This book is scheduled to be published by Owlkids Books on August 15.

 

Infinite Jest | David Foster Wallace | Announcement | Resources

“Alas, poor Yorick! I knew him, Horatio: a fellow. of infinite jest, of most excellent fancy

IMG_20170515_111929_651announcement-clipart-cliparti1_announcement-clipart_09This post is part announcement, part resource. Earlier today I came across a tweet from Ennet House announcing that they will begin reading Infinite Jest as a group this summer starting with June 1 and ending with September 18. That is a total of 15 Weeks and 4 days, or 109 Days. I figured I might read this work properly and take better notes. The first and only time I read this work was by using Audible as a crutch and without too much highlighting/note-taking. This shouldn’t come as a surprise but this reading journal blog’s name is heavily inspired by Infinite Jest, so I figured why not provide a reading schedule and various resources, as well as opportunities to join read-along groups on this very same forum. The Ennet House Reading group will be meeting in Vancouver, but they allowed an open window for those of us willing to join in online. Ennet House has a Tumblr as well as a Reddit Page where there will be discussion. Main discussion HERE <–

I created a downloadable and printable form of the reading schedule with space for noteworthy quotations and notes. Click here for the Infinite Jest Reading Schedule. If you can’t join in now for this summer and you want to appropriate it to a different 15 week chunk it is up to you. The resources will still be here for you to use. The breakdown was created by Ennet House but I added the spaces for notes and created the PDF for convenience.

You can find copies of Infinite Jest on Amazon, your local bookstore, several used bookstores, and it doesn’t matter if you use the 20 Year Anniversary edition or the earlier ones. Ideally, you should use the softcover edition like the one in the image above because I can say for sure that the pages correspond to the reading schedule.

Public Library Dewey Decimal Number 813/.54 20
Academic Library, Library of Congress Call Number: PS 3573.A425635

RESOURCES:

David Foster Wallace Bibliography

By David Foster Wallace

Novels:

  1. The Boom of the System (1987) Written as Masters Thesis
  2. Infinite Jest (1996) Excerpts from Infinite Jest first appeared in Grand Street, 1992.
  3. The Pale King (2011) Published posthumously—his unfinished novel.

Short Story Collections:

  1. Girl With Curious Hair (1989) published in Europe as: Westward the Course of Empire Tales Its Way
  2. Brief Interviews with Hideous Men (19(99)
  3. Oblivion: Stories (2004)

Non-Fiction / Essays

  1. Signifying Rappers: Rap and Race in the Urban Present (1990), coauthored with Mark Costello
  2. A Supposedly Fun Thing I’ll Never Do Again (1997)
  3. Up, Simba (2000)
  4. Everything and More (2003)
  5. Consider the Lobster (2005)
  6. McCain’s Promise (2008 paperback reprint of Up, Simba)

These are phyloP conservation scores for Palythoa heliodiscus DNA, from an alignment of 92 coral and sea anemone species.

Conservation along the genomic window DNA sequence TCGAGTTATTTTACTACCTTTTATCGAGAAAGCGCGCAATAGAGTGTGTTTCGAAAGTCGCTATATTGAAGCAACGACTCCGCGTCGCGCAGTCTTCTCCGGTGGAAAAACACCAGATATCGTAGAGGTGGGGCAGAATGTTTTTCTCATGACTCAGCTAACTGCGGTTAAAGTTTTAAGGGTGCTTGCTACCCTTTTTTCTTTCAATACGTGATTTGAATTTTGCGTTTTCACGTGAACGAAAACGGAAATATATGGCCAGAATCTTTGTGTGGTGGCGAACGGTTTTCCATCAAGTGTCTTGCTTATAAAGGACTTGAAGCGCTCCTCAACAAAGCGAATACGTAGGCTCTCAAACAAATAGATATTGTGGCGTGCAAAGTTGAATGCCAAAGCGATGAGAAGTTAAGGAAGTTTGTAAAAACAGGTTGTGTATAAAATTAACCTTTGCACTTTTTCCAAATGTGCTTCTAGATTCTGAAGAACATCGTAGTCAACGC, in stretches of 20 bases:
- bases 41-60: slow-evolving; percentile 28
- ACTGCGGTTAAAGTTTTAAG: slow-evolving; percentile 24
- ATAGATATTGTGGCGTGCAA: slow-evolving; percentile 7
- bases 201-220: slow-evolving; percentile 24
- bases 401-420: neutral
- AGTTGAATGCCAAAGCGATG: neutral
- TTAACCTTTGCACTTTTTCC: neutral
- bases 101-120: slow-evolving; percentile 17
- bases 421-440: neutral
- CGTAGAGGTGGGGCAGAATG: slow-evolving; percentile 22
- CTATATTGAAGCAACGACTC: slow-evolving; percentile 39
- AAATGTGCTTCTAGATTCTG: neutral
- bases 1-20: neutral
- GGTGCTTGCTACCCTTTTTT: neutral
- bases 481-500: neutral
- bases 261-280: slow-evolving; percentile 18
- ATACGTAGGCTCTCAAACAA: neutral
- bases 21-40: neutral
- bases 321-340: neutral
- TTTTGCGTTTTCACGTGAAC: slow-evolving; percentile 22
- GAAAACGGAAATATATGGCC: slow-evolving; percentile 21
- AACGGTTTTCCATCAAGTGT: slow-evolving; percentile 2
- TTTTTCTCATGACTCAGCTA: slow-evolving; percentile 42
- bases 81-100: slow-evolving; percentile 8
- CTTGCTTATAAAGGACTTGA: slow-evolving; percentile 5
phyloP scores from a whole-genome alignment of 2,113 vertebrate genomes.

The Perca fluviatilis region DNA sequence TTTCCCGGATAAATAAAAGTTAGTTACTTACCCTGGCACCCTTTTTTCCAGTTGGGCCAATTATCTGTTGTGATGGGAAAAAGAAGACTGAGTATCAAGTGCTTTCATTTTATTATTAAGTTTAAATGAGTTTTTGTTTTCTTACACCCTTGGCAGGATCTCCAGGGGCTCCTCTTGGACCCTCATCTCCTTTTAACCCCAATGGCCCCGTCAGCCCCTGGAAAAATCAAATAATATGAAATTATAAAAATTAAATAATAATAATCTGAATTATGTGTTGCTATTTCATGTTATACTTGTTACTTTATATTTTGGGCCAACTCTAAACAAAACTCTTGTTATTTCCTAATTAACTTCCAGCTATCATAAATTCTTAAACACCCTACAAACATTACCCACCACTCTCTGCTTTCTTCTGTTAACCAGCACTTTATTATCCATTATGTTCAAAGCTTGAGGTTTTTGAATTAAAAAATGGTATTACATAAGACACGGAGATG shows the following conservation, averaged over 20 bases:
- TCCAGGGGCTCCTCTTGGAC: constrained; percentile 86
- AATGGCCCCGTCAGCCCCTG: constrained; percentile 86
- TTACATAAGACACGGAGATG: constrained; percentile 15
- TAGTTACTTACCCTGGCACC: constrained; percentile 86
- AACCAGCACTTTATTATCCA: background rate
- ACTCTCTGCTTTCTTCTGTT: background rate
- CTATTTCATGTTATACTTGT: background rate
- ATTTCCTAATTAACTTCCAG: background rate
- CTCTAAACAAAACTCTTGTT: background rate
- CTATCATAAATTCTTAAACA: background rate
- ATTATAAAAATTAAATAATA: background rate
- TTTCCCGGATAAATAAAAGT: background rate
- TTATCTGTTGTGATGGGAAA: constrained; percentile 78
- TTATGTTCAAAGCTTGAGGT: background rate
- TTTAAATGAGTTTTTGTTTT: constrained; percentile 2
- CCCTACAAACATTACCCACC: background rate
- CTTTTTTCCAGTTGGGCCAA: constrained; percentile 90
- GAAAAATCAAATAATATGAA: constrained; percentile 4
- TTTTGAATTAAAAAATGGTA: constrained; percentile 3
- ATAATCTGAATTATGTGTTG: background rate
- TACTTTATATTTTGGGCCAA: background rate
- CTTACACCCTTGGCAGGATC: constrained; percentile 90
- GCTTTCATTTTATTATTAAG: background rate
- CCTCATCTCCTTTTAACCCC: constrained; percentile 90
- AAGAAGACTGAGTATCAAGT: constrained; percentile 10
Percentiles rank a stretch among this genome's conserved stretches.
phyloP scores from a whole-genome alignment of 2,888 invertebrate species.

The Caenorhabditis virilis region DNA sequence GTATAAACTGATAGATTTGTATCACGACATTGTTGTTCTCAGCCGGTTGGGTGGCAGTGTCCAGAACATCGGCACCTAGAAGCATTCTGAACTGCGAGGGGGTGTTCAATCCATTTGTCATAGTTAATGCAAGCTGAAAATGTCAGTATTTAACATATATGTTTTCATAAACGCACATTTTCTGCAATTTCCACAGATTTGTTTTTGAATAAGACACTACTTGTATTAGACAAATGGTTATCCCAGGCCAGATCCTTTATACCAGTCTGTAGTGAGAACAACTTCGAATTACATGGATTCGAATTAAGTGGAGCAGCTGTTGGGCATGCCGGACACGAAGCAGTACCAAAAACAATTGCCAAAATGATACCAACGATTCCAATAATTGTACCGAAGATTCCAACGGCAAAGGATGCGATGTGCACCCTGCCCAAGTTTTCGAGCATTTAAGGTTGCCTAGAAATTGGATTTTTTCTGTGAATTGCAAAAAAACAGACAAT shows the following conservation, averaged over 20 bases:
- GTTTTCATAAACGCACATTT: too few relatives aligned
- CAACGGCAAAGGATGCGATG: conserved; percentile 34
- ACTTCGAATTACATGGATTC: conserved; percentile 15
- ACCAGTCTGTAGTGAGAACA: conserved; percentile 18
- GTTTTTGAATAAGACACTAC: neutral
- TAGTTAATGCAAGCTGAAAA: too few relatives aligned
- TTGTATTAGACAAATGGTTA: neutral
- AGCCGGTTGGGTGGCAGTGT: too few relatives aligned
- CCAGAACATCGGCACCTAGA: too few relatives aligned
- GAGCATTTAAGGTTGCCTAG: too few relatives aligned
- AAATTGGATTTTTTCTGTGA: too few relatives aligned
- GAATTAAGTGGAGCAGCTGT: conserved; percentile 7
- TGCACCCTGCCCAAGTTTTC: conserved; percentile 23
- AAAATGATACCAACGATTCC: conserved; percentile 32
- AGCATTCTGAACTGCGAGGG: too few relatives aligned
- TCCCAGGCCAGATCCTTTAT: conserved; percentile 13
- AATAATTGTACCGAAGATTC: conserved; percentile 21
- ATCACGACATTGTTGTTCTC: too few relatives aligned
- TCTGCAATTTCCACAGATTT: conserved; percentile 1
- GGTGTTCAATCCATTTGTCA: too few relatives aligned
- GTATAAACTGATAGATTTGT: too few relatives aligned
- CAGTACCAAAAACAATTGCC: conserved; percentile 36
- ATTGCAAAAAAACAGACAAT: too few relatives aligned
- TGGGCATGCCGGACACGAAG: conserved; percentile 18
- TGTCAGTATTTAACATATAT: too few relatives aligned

7. This is Water (2009) Transcript of Convocation Speech
  8. Fate, Time, and Language: An Essay on Free Will (2011)
  9. Both Flesh and Not (2012)
  10. String Theory: David Foster Wallace Essays on Tennis (2016) published posthumously

About David Foster Wallace—Biography/ Interviews

  1. Although of Course in The End You End Up Becoming Yourself by David Lipsky (2010) Mostly a transcript of an interview between David Lispky and David Foster Wallace back in 1996 near the end of the tour for Infinite Jest. Recent film The End of the Tour featuring Jason Segal as DFW is based on this transcript.
  2. Every Love Story is a Ghost Story: A Life of David Foster Wallace by D.T. Max – Biography of DFW
  3. Conversations with David Foster Wallace edited by Stephen J. Burn (2012) A compilation of several interviews with David Foster Wallace/ The transcripts
  4. The Last Interview Series: David Foster Wallace (2012)
  5. Farther Away” Essay by Jonathan Franzen

Academic Works about Wallace’s Work

  1. Elegant Complexity: A Study of David Foster Wallace’s Infinite Jest (2007) Greg Carlisle
  2. David Foster Wallace’s Infinite Jest: A Reader’s Guide by Stephen J. Burn (2012)
  3. The David Foster Wallace Reader (2014) This 976 page book contains almost every other aspect of David Foster Wallace’s work, for instance it has the syllabus he designed as a professor for writing/reading courses at Pomona College, and additional excerpts not present in the texts above.

Online Resources/Forums/Archives

  • Audible has a 56 Hour-long Audiobook for Infinite Jest, and all his other works are there as well. I found that the audiobook really kept me going the first time.
  • Most of David Foster Wallace’s Archives are at the Harry Ransom Center in Austin Texas
  • The Howling Fantods – largest DFW fan group promoting News, Resources, and updates about DFW since 1997.
  • Several Facebook Groups: The Broom of the System being a dominant one
  • Goodreads Groups
  • Several interviews with DFW have been placed on YouTube
  • Two Films have come out based on 1. His life: The End of the Tour (based on Lipsky’s perspective of Wallace in 1996) and 2. His Work: Brief Interviews with Hideous Men
  • Don’t forget your public library! Both academic libraries in universities and public libraries will have most of Wallace’s works. If you prefer the online forum, OverDrive is connected through your library card and you can access most of the works mentioned.
  • In 2015 another group kept detailed records of their reading in a blog called Infinite Summer
  • A great Video Book Review of Infinite Jest by “FortheloveofRyan